Rheumatologists use rituximab to treat patients with inflammatory rheumatic diseases. The monoclonal antibody targets CD20, eradicates peripheral B cells and suppresses B cell function, including immunoglobulin production. Thus, rituximab can inhibit the ability of novel antigens to induce an antibody response, which has raised concerns among healthcare providers and patients that its use may make patients more vulnerable to COVID-19.
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Explore This IssueNovember 2021
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This fear was reinforced by a case series that reported two patients with lymphoma who were treated with rituximab and subsequently developed COVID-19 pneumonia with persistent viremia. The authors of the case report note the patients seemed unable to clear the viral infection, and they hypothesized viremia itself—as well as the duration of the viremic period—contributed to death.1
Does Vaccination Protect this Vulnerable Group?
The arrival of COVID-19 vaccines in late 2020 and early 2021 has led rheumatologists to question whether the vaccines will protect or even benefit patients treated with rituximab given their suppressed B cell function. (For more on this concern, read “COVID-19 Vaccine Efficacy & Safety Discussed at Town Hall.”)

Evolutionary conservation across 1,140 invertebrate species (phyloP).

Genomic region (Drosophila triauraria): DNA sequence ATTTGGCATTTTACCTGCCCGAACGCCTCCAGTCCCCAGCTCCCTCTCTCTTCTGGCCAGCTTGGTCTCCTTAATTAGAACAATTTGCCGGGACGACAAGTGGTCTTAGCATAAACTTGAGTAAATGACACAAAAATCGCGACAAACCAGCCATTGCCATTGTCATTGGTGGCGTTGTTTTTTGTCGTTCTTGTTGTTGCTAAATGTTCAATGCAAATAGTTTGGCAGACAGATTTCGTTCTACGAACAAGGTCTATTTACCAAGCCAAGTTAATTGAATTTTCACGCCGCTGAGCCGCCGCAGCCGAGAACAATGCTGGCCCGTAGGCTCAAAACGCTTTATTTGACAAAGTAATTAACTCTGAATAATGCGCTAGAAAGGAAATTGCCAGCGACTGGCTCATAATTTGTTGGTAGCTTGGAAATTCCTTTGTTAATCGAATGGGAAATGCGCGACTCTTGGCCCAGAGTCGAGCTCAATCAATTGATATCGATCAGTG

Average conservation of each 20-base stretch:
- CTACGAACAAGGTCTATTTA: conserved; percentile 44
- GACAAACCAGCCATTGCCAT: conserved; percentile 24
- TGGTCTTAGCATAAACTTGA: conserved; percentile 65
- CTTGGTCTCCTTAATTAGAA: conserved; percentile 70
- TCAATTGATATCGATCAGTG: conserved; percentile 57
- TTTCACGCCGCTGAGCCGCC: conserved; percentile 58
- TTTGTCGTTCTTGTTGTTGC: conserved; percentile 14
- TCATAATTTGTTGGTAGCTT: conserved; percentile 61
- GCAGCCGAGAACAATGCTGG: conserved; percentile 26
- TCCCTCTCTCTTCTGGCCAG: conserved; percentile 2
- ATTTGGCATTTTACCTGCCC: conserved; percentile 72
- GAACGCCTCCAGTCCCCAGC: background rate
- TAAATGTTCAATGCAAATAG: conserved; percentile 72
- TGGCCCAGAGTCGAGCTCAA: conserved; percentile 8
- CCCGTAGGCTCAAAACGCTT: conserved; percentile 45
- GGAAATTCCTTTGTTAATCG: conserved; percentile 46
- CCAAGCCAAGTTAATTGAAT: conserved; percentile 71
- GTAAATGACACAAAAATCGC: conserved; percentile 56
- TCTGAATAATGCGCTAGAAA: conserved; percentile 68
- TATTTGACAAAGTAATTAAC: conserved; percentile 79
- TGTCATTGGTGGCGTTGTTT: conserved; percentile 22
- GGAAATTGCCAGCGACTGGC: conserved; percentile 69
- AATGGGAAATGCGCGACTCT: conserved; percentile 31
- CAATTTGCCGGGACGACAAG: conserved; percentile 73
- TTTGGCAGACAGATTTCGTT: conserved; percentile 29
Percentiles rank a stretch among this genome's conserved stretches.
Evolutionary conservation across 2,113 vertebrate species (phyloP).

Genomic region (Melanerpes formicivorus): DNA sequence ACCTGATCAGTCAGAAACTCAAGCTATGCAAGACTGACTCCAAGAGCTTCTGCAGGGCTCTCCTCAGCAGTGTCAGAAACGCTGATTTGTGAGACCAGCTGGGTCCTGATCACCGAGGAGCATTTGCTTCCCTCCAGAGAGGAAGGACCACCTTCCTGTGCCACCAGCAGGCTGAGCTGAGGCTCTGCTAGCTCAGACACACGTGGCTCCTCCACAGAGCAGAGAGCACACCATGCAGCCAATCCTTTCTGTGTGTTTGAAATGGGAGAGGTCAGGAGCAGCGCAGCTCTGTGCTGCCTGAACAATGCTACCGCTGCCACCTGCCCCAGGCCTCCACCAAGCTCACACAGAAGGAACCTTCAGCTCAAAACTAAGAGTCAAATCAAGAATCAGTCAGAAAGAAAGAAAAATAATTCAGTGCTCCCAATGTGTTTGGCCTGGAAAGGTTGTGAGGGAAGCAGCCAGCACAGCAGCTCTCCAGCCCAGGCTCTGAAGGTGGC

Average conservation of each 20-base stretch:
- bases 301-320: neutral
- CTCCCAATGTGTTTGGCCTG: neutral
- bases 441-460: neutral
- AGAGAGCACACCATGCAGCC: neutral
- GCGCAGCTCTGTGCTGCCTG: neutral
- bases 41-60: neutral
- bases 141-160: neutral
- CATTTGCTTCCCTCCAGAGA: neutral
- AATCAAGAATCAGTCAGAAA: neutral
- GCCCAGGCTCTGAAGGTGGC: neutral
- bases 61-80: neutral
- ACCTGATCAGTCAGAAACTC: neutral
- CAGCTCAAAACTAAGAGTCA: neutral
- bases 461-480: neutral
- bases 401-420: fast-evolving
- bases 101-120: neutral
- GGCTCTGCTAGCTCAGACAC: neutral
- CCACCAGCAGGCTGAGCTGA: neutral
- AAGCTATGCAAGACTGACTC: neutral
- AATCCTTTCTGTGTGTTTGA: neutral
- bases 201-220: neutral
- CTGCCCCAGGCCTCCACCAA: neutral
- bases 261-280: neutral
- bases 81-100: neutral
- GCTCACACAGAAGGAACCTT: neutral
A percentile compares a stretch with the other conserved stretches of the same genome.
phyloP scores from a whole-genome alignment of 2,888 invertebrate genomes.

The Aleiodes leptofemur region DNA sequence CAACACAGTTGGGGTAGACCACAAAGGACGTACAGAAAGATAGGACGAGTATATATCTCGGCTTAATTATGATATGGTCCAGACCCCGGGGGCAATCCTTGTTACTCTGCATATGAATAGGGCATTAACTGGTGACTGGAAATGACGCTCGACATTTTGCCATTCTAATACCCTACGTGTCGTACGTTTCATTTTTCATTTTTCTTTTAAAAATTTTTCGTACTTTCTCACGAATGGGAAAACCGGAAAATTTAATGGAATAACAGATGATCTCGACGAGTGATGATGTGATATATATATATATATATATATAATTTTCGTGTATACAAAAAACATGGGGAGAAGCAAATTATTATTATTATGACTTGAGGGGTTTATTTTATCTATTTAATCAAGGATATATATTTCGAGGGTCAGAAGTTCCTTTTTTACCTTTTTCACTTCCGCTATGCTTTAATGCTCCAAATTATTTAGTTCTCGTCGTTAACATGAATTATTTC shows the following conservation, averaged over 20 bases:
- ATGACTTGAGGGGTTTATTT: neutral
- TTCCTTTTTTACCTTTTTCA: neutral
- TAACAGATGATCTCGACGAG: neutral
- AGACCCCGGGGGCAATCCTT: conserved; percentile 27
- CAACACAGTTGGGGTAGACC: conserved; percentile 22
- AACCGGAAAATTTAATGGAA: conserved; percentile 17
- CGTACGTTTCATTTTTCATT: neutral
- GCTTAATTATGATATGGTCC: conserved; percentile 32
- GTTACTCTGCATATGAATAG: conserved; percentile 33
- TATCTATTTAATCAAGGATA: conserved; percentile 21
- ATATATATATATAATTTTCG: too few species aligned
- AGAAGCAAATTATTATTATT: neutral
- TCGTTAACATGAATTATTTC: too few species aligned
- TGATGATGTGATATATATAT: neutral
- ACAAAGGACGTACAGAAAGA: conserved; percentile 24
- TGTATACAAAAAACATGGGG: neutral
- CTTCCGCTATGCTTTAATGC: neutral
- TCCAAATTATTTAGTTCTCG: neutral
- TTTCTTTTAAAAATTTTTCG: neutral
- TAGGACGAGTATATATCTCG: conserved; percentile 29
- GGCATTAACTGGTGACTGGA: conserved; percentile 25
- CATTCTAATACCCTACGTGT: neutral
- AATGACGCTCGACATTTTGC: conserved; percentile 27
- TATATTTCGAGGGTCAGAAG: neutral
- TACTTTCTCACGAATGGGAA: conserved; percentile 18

A recent study indicates B cell depleting therapy with rituximab does, as anticipated, affect the humoral immune response to COVID-19 vaccination. However, the investigators found all B cell-depleted patients were able to mount a T cell-mediated immune response. Michael Bonelli, MD, a clinical rheumatologist at the Medical University of Vienna, Austria, and colleagues published the findings as a letter in May in the Annals of the Rheumatic Diseases and as a full article in July.2,3
The investigators selected five patients under regular and recent rituximab treatment and vaccinated them with the BNT162b2 (Pfizer/BioNTech) COVID-19 vaccine. As controls, researchers selected four sex-matched, healthy individuals who received two vaccinations with BNT162b2 and four unvaccinated healthy controls. In addition to measuring antibody response to the SARS-CoV-2 nucleocapsid and the receptor-binding domain of the spike protein, the researchers measured SARS-CoV-2 specific T cell reactivity via interferon-ɣ response to SARS-CoV-2 peptides.
“It’s a very specific question that we raised,” says Daniel Aletaha, MD, MS, MBA, head of division of rheumatology at the Medical University of Vienna, Austria.
His team attempted to quantify how many patients developed antibodies after vaccination (two out of five) and also had a cellular response (all five patients). Dr. Aletaha concludes from this finding that rheumatologists should be comforted that, although perhaps less than half of patients develop antibodies after COVID-19 vaccination, many will have cellular immunity.